Mamata Banerjee, of course, is not buying the police version of events. She has called a 12-hour bandh on Friday to protest what she calls a government-sponsored blood-bath.
“There has been a mass killing, there has been a massacre. This is state sponsored blood war. The chief minister must resign, he must resign,” said Mamata Banerjee, Trinamool Leader.
The Congress has backed the bandh call and even echoed her demand for President’s Rule in the state.
In fact, even the ruling Left Front is taken aback by the scale of the violence, and the CPI-M’s partners, including the RSP and Forward Bloc have demanded an emergency meeting which has now been scheduled for 6 pm (IST) on Thursday.
The March 16 bandh has forced the government to reschedule the state board’s higher secondary exams due to begin on Friday.
Friday’s exam will now be held on April 18 and the higher secondary exams will commence on March 19.
Meanwhile, the chief minister Buddhadeb Bhattacharya has said that he will update the State Assembly on the Nandigram violence on Thursday.

Package to pluck SEZ land thorns

http://www.telegraphindia.com/1070308/asp/frontpag…

New Delhi, March 7: A proposal has been mooted to confine special
economic zones (SEZs) to wasteland.
However, in states where acquisition of farmland is unavoidable, SEZs
should be allowed on the condition that wasteland would be upgraded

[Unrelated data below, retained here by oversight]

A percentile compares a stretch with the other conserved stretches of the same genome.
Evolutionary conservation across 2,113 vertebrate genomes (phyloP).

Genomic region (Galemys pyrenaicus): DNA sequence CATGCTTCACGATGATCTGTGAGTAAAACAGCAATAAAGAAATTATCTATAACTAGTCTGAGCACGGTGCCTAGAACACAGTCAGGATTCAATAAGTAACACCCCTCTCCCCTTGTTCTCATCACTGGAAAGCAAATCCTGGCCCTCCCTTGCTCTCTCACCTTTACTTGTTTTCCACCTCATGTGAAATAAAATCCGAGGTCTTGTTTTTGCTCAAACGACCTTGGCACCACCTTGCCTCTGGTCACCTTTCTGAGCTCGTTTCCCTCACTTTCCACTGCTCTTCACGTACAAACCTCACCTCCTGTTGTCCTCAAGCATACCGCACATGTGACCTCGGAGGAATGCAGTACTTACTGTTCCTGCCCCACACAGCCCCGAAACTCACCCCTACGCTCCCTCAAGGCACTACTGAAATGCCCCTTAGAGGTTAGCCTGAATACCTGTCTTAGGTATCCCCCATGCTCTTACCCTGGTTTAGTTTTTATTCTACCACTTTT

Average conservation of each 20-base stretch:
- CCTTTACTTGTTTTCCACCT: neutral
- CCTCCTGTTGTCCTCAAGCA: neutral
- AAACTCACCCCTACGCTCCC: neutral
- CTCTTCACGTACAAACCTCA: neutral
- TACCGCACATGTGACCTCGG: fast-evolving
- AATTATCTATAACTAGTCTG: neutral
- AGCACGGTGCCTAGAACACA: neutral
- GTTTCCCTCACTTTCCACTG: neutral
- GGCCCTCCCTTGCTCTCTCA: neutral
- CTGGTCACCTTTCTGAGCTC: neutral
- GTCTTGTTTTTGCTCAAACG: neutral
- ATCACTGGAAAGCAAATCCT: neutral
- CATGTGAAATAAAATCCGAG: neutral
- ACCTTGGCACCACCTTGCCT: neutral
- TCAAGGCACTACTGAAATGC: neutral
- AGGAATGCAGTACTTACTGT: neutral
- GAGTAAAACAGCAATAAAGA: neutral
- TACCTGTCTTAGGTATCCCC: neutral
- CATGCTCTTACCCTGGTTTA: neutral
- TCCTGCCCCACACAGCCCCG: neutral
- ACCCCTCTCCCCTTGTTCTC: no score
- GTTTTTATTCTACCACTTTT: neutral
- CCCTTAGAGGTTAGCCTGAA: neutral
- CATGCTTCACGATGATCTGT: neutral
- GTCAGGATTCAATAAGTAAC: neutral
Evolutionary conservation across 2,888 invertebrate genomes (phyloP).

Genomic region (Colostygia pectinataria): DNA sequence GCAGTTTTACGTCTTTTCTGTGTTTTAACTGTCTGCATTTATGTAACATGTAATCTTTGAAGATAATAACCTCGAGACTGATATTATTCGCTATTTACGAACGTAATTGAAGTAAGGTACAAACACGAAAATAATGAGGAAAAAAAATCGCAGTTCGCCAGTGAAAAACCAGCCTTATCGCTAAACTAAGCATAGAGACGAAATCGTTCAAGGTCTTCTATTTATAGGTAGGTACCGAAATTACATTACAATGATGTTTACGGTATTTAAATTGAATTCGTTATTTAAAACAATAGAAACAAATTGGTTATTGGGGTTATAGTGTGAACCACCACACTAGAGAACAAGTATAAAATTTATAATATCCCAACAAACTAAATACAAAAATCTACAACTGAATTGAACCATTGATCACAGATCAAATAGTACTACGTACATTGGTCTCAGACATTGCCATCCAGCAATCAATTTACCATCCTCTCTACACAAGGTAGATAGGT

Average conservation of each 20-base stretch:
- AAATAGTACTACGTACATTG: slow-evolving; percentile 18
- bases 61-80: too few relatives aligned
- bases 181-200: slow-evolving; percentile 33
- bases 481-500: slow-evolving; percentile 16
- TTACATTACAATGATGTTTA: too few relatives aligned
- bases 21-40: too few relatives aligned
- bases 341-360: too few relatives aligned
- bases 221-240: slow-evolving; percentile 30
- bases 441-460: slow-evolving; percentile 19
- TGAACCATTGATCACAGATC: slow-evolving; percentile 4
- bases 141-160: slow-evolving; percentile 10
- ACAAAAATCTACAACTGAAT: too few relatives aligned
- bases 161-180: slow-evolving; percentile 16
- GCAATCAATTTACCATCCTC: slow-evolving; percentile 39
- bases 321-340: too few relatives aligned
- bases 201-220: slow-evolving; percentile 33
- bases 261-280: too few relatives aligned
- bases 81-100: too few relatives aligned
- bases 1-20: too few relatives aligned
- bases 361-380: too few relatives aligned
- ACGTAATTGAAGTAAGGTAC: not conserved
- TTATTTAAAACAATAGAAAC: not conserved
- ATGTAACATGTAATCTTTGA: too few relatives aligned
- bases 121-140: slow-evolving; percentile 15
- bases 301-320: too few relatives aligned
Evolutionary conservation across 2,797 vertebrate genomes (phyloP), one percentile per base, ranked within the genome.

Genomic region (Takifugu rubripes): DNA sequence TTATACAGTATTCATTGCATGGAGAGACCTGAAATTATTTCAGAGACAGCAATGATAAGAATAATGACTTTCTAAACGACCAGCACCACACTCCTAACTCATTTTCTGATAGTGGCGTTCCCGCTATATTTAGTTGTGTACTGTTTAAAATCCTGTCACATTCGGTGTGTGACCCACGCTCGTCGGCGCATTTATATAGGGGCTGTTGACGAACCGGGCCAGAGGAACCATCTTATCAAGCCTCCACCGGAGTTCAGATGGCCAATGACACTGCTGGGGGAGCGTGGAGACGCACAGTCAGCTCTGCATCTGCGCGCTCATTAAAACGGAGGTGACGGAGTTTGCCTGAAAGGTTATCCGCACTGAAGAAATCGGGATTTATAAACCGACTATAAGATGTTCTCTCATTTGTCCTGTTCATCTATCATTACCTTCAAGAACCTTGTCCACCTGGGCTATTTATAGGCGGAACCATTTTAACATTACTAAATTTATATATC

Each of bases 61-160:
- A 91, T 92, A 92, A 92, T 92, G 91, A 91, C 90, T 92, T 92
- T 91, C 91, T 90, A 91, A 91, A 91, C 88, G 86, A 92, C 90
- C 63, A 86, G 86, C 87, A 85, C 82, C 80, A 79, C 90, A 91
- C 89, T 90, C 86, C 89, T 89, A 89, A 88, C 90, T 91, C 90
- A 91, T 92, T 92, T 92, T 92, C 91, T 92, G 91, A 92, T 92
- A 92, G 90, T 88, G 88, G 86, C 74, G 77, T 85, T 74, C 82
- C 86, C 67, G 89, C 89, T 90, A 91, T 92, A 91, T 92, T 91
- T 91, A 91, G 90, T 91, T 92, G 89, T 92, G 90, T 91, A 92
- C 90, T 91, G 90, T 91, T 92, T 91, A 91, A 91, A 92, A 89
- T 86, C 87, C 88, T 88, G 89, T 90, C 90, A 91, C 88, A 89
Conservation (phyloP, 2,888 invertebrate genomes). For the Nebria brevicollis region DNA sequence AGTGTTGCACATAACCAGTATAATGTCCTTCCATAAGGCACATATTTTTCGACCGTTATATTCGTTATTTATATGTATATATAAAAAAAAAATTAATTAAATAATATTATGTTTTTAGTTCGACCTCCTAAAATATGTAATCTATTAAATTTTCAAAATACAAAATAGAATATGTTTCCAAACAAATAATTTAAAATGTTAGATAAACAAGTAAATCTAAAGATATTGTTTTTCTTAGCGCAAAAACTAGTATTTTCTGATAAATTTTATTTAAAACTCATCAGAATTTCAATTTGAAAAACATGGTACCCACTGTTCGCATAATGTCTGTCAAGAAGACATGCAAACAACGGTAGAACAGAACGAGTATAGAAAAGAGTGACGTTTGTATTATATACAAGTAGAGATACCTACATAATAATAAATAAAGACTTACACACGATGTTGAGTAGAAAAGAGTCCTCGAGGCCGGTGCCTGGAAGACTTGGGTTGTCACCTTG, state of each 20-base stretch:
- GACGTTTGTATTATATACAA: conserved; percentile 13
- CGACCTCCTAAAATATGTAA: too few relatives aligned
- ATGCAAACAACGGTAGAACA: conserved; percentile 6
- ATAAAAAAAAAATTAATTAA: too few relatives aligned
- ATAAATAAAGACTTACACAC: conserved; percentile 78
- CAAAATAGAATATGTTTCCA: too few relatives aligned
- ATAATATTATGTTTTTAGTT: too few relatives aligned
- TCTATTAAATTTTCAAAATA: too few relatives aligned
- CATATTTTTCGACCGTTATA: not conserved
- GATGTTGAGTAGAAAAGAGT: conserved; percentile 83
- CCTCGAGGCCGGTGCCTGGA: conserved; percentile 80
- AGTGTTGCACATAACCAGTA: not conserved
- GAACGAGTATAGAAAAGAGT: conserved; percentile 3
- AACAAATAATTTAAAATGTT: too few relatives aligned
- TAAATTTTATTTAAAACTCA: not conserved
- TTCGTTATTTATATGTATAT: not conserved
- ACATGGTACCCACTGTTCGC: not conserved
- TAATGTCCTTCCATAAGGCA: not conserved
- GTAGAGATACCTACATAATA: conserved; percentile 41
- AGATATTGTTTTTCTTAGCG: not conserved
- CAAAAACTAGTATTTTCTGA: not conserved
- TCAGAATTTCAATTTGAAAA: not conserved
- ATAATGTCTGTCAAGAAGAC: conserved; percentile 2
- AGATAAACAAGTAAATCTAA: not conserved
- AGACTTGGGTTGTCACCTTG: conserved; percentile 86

into cultivable land to ensure “food security”.
The proposals are part of a blueprint drawn up by the rural
development ministry, which has been asked by the Prime Minister to
work on a rehabilitation package for land acquisition for SEZs.
In a written submission to Murli Manohar Joshi, the chairman of the
parliamentary standing committee on industry, the ministry said: “SEZs
should be established preferably on wasteland… where use of
agricultural land cannot be avoided, single-crop land in rainfed areas
may be considered. In completely unavoidable circumstances, multi-crop
land may be used for strategic requirements.”
But it has added a rider that if farmland is taken over, there “should
be compensatory development of wasteland for the sake of food
security”. This, sources said, will form part of the rehabilitation
package that the ministry will submit to the cabinet soon.
The ministry’s submission, sources said, is believed to form “the core
principles on which it has drawn up its report”.
If the cabinet accepts the suggestions, investors who have proposed
SEZs in Bengal will be among the beneficiaries. According to state
government data, only 0.5 per cent of land in Bengal is fallow – which
makes the use of farmland, including multi-crop land, for SEZs
unavoidable.
The fate of at least eight proposals for SEZs, including two from the
Salim Group, is hanging in the balance now as the Centre has slammed
the brakes, pending the rural development ministry’s rehabilitation
report.
In the note to the standing committee, which is preparing an
independent report on SEZs for Parliament, the ministry stressed that
there should be a state-wise balance in distributing SEZs to avoid
regional disparities.